TrendForce therefore expects foundries to continue posting strong financial performances in 1Q21, with a 20% YoY growth in the combined revenues of the top 10 foundries, while TSMC, Samsung, and UMC rank as the top three in terms of market share. However, the future reallocation of foundry capacities still remains to be seen, since the industry-wide effort to accelerate the production of automotive chips may indirectly impair the production and lead times of chips for consumer electronics and industrial applications.

TSMC has been maintaining a steady volume of wafer inputs at its 5nm node, and these wafer inputs are projected to account for 20% of the company’s revenue. On the other hand, owing to chip orders from AMD, Nvidia, Qualcomm, and MediaTek, demand for TSMC’s 7nm node is likewise strong and likely to account for 30% of TSMC’s revenue, a slight increase from the previous quarter. On the whole, TSMC’s revenue is expected to undergo a 25% increase YoY in 1Q21 and set a new high on the back of surging demand for 5G, HPC, and automotive applications.

In response to increased client demand for 5G chips, CIS, driver ICs, and HPC chips, Samsung will continue to raise its semiconductor CAPEX this year, which is divided between its memory and foundry businesses and represents Samsung’s desire to catch up to TSMC. With regards to process technologies, the Korean company’s capacity utilization rates for the 5nm and 7nm nodes have been relatively high in 1Q21, during which Samsung is expected to increase its revenue by 11% YoY.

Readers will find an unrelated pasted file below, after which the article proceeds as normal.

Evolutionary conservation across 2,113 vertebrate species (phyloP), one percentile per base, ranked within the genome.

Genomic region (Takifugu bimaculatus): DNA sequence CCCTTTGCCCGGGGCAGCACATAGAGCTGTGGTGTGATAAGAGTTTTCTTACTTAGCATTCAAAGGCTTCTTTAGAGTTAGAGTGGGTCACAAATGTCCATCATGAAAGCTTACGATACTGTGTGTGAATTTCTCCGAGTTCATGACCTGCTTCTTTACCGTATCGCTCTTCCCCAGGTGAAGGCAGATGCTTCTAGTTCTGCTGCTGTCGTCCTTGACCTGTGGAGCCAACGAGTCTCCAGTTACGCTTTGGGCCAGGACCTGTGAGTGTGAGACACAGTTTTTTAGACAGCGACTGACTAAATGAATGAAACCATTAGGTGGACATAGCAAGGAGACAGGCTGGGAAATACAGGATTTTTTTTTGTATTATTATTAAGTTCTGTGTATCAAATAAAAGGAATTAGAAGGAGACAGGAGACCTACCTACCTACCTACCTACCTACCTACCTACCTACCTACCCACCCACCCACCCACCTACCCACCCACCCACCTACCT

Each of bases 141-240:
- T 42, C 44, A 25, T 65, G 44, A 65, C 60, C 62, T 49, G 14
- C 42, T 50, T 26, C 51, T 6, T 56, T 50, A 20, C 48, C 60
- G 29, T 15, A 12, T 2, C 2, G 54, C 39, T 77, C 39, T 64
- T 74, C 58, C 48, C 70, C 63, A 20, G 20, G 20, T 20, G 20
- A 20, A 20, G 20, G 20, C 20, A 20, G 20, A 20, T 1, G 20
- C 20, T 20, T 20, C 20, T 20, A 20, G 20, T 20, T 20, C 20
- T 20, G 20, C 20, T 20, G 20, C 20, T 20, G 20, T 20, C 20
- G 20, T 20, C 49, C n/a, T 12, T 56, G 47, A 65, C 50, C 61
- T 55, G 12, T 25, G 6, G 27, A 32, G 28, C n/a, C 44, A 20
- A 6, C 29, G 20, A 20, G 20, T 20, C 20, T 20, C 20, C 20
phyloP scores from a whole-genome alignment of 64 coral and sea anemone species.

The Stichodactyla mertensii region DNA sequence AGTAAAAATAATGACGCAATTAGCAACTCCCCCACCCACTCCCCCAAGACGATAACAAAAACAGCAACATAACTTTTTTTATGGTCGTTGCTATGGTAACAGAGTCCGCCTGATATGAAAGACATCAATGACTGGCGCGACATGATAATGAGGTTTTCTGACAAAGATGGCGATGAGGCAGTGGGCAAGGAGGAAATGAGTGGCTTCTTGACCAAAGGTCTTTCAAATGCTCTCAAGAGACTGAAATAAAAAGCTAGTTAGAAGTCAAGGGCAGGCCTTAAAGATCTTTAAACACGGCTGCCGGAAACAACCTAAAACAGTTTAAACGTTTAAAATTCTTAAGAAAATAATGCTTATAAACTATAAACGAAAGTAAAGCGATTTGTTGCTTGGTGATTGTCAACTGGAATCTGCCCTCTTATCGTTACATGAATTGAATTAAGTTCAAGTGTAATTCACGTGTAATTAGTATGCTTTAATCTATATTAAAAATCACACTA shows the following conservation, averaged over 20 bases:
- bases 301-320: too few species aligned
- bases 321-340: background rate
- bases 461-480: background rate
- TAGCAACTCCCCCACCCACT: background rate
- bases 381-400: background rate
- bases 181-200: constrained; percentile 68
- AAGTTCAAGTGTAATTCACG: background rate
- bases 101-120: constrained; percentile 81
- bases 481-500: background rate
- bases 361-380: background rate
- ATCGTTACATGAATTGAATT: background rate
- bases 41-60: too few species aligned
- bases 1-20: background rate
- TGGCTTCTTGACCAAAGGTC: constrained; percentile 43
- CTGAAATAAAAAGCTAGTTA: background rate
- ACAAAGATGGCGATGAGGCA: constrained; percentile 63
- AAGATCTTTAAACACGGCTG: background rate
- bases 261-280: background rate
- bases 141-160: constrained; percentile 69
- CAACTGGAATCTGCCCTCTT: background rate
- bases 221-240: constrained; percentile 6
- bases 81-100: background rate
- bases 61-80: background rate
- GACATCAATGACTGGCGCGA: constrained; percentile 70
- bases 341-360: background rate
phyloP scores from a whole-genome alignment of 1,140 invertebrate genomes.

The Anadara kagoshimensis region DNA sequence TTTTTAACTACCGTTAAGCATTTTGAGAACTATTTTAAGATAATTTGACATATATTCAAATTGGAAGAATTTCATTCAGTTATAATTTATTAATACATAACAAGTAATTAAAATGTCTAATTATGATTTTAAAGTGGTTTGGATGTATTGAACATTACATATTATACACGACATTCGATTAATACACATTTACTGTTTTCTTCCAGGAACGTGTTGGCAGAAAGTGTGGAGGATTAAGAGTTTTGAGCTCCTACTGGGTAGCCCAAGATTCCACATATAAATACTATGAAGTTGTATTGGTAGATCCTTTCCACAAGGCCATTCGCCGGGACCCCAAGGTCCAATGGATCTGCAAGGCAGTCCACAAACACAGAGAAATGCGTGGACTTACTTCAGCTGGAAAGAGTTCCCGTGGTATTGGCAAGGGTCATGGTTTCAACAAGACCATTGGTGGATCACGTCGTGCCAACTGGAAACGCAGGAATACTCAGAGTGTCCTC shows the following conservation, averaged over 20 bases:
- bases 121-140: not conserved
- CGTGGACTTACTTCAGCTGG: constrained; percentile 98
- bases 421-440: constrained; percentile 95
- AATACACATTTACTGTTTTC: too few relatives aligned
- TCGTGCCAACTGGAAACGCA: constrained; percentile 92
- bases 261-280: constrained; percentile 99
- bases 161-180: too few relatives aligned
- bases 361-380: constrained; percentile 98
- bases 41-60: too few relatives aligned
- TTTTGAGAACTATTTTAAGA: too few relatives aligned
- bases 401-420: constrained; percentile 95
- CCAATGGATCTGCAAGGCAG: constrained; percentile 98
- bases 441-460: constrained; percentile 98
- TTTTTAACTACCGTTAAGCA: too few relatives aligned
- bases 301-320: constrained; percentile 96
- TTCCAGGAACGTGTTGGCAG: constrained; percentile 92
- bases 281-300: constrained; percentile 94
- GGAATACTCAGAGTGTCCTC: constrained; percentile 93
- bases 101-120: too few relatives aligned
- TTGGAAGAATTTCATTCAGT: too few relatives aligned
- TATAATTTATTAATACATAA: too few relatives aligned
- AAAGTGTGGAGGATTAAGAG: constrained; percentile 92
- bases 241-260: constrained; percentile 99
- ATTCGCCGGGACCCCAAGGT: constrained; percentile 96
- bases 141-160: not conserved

In addition to chip demand from the automotive sector, UMC has been keeping up with manufacturing driver ICs, PMICs, RF front-end, and IoT products. The company’s capacity thus remains fully loaded in 1Q21, and UMC is expected to undergo a 14% YoY increase in revenue. GlobalFoundries is similarly experiencing high capacity utilization rates due to the increase in automotive chip demand, as well as the military chips that it has been manufacturing for the U.S. Department of Defense. GlobalFoundries’ revenue is expected to increase by 8% YoY in 1Q21.

SMIC’s revenue for the 14nm and below nodes is expected to decline in 1Q21 as the company was added to the Entity List by the U.S. and subsequently faced constraints in the development of advanced processes. However, with the persistent demand in the foundry market for mature processes above (including) the 40nm node, SMIC’s revenue is projected to stay on a positive trajectory and reach a 17% YoY increase in 1Q21. TowerJazz will spend about US$150 million on a small-scale capacity expansion, but equipment move-in and calibrations will not be finalized until approximately 2H21, after which the expanded capacity will start measurably contributing to the company’s revenue. In 1Q21, TowerJazz’s revenue is expected to be on par with the previous quarter while reaching a 15% increase YoY.